Tuesday, 09 July 2024 15:18

Workshops to help boost animal welfare capacity during civil defence emergencies

Written by  Staff Reporters
Approximately two thirds of Kiwi homes have one or more companion animals such as cats, dogs, or birds. Approximately two thirds of Kiwi homes have one or more companion animals such as cats, dogs, or birds.

The Ministry for Primary Industries (MPI) has announced that it will lead a national effort to increase the number of New Zealanders trained to care for and handle companion animals during civil defence emergencies.

MPI team leader for animal welfare emergency management Gina Kemp says approximately two thirds of Kiwi homes have one or more companion animals such as cats, dogs, or birds.

“In emergencies, people are often reluctant to evacuate if they are not able to take their pets,” Kemp says. “This can put their lives in danger and those of emergency responders.”

“MPI is partnering with the International Fund for Animal Welfare (IFAW) to deliver 13 two-day training workshops across the country to help grow skills and capacity among councils, government agencies, zoos, wildlife parks and iwi organisations,” she says.

The first workshop is set to be held in Wellington on 13-14 July and is already fully booked.

“Through training provider Fire Rescue and First Response, participants will be taught an NZQA-registered unit standard on providing companion animal welfare during a civil defence emergency,”  Kemp says

“A key part of the training will be to teach organisations how to set up temporary animal shelters, such as the facility operated at the Hastings Racecourse to care for companion animals, wildlife, and horses during Cyclone Gabrielle. It’s where we were first introduced to IFAW’s Oceania team who were supporting the shelter’s operations.”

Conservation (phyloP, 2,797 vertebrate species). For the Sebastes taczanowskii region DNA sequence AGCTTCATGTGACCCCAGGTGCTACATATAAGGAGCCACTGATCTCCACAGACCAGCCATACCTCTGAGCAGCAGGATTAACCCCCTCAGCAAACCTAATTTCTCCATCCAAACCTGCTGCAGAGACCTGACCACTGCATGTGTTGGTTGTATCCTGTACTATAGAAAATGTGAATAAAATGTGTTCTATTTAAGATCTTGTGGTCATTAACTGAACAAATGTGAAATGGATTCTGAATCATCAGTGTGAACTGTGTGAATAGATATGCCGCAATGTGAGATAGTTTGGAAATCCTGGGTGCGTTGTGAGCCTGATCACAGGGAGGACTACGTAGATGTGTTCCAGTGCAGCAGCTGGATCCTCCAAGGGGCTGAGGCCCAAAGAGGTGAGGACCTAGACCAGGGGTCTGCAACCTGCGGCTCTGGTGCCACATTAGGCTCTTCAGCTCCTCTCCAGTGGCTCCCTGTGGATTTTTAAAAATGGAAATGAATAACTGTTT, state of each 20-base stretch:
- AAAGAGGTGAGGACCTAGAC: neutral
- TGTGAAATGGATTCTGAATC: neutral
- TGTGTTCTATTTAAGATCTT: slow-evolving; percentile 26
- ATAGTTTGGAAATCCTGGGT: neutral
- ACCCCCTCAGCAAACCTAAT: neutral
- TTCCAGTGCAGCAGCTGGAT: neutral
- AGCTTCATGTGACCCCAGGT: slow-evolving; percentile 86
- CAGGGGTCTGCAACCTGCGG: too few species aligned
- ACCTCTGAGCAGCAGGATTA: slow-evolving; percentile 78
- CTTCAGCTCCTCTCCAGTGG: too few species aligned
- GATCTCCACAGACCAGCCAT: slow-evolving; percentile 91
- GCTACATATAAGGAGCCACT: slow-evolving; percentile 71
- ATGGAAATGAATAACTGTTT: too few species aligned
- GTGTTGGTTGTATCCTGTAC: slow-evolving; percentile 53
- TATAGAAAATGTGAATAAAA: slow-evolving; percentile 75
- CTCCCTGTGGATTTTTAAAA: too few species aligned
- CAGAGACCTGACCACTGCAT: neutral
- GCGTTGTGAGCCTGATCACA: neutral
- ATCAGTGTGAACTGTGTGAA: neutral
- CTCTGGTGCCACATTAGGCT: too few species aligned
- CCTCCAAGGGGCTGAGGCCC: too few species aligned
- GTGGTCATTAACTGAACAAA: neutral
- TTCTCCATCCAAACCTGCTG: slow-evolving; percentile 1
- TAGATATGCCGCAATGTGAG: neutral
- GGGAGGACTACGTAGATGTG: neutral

Kemp says that existing shelters and pounds are regularly full.

“These workshops will increase knowledge among people running evacuation centres during civil defence emergencies to handle animals.

“That includes training on preventing injuries and the spread of diseases, such as those that can be transmitted between animals and people.”

IFAW animal rescue programme officer Robert Leach says the partnership with MPI will help reduce barriers to people taking their companion animals to evacuation centres or shelters during emergencies while improving animal welfare outcomes.

“We will share our experience and case studies gained from decades of IFAW leading disaster response efforts across the globe,” Leach says.

“Most recently we helped save pets and wildlife from Ukrainian war zones, wildfires in Greece, and floods in France, and we continually assist authorities and communities around the world to prepare for and respond to disasters.”

MPI has received almost 200 expressions of interest from people and organisations keen to take part in the workshops.

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